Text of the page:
If you’re a fan of mysteries, if you’re a fan of beautiful cinematography, if you’re a fan of well-written television, you should be watching the BBC’s Sherlock. Having just wrapped up its second season and gearing up for a third, there’s no better time than now to become a fan of this award-winning crime drama.
Sherlock is a modern-day adaptation of Sir Arthur Conan Doyle’s infamous Sherlock Holmes character and stories. The characters in Sherlock use modern technology–cell phones, computers, DNA testing–to solve crimes and advance the plot. John Watson keeps a blog of the duo’s adventures, and even Holmes’s arch nemesis Moriarty often corresponds to the hero via text message.
But what really makes this show stand out isn’t some “modern Holmes” gimmick, it’s the incredible standard of excellence that each episode exudes in its writing, character development, and cinematography. The first season won the 2011 BAFTA for Best Drama Series, and more accolades seem inevitable after last Sunday’s dramatic Season 2 finale. Seasons are made up of only three episodes, but each episode runs 90 minutes long. This gives Sherlock the freedom to explore complex storylines that a shorter format might make difficult. A single episode can span anywhere from six days to six months, character relationships can be established, broken down, and built back up again, and the mysteries and puzzles can be woven in the most intricate and interesting ways.
I actually haven’t read any of the original Sherlock Holmes stories, so I can’t say much about the updating of the original stories and characters, but I have a feeling the writers have had a lot of fun making these adaptations creative (for example, I don’t think the original version of The Hound of the Baskervilles had anything to do with genetic experimentation). The show feels fresh and modern, unafraid of employing unconventional techniques like using text overlays to show text messages or Sherlock‘s internal deduction process.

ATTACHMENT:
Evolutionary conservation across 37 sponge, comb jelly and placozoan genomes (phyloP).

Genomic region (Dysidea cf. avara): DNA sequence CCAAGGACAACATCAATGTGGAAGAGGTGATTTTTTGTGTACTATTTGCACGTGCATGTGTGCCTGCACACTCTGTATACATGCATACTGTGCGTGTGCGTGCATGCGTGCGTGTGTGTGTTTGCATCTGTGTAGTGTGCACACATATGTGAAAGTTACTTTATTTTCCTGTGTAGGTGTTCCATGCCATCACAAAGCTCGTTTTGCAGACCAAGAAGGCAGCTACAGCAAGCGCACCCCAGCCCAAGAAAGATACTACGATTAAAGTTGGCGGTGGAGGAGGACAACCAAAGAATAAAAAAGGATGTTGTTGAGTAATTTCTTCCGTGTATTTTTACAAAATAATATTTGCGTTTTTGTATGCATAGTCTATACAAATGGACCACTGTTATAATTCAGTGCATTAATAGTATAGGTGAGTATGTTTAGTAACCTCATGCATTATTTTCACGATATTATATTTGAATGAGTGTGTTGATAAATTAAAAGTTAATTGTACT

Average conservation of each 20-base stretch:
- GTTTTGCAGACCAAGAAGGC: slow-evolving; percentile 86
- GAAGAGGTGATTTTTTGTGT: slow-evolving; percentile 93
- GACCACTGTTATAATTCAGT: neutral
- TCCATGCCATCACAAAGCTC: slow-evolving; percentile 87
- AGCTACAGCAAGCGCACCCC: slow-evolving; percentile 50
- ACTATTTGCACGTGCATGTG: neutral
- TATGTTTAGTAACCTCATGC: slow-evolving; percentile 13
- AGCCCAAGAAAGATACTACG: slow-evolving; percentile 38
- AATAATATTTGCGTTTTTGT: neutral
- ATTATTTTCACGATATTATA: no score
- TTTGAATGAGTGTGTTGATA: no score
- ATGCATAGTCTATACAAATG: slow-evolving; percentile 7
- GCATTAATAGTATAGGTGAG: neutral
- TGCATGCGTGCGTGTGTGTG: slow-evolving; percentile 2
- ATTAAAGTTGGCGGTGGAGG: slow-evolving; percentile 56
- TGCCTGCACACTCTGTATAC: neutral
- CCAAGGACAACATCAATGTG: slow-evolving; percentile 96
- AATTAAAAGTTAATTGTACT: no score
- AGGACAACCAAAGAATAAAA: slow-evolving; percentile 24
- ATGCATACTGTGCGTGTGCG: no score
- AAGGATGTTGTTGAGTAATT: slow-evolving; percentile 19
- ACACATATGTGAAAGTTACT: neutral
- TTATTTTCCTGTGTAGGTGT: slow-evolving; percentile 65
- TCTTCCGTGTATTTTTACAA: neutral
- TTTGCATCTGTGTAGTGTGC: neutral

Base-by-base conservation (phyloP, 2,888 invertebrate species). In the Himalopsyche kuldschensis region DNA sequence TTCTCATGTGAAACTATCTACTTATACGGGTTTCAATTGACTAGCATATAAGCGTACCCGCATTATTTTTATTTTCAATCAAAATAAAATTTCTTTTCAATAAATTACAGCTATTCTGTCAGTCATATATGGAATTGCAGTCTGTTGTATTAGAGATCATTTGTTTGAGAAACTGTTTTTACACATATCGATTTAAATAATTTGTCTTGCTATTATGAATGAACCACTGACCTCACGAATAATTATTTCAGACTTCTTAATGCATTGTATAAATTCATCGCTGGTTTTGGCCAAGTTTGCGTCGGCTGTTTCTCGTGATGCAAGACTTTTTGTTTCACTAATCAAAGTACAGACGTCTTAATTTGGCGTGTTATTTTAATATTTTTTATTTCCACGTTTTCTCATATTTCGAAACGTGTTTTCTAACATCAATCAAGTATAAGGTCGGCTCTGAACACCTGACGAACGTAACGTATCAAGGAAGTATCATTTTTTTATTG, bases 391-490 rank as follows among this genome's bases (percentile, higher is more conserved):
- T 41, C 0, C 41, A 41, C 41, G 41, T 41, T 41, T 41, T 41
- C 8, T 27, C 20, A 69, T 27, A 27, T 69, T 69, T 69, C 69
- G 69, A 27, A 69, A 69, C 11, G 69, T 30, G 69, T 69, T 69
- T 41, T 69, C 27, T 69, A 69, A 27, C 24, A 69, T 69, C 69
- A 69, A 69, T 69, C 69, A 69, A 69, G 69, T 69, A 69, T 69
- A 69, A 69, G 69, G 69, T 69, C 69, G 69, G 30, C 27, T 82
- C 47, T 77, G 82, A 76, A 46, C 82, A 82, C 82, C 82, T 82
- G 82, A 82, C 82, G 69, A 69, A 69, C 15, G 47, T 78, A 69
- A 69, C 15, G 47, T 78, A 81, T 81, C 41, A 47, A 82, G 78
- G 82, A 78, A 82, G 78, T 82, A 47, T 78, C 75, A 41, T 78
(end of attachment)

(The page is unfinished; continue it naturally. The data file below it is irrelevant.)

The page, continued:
The mysteries themselves are always compelling and fun. There are rare moments when I get to feel like I’m one step ahead of Sherlock, but for the most part I’m just along for the ride (and sometimes barely keeping up). I frequently find myself shouting at the screen when a new piece of the mystery unfolds and it all starts becoming clear. This show has definitely mastered the art of the dramatic reveal, and there are few things more enjoyable for a mystery fan like me.
A larger-than-life character like Holmes requires an actor to match, and Benedict Cumberbatch delivers with a Holmes that is compelling, enigmatic, and sometimes overwhelming. Meanwhile, Martin Freeman’s performance as an achingly genuine John Watson is enough to leave you in tears by the end of some of the more emotional storylines. Cumberbatch received a 2011 BAFTA nomination for Best Actor, and Freeman won Best Supporting Actor, so I’m not the only one who thinks these two are incredible. One of the most satisfying and interesting elements in this show is watching the chemistry between the two characters, and seeing their relationship develop.
If I had to choose one word to describe Sherlock as a whole, that word would be quality. Every moment feels like it has been executed exactly the way it was meant to be. Nothing forced for a cheap laugh, nothing awkwardly edited for commercial placement, and nothing held back to play it safe. Sherlock makes my other favorite shows seem boring and predictable. The production values make me long for a blu-ray box set. And the compelling nature of the show makes me want to send a copy of that box set to all my friends.
Funny, smart, engaging, and breathtakingly beautiful, the BBC’s Sherlock is a true delight for all fans of mystery and visual storytelling.
Season 1 is available on Netflix Instant Queue, and is for sale on DVD and Blu-ray (make sure you get the right region for your area). For those in the UK, all three episodes from Season 2 are available for viewing online for the next five days on the BBC website, but Americans will have to wait until May 6 for the PBS airing of A Scandal in Belgravia. (For the impatient, there are several avenues for viewing both seasons online, I recommend Siries for their HD option). Season 2 will be released on Region 2 DVD on January 23rd, but no word yet on other regions or Blu-ray.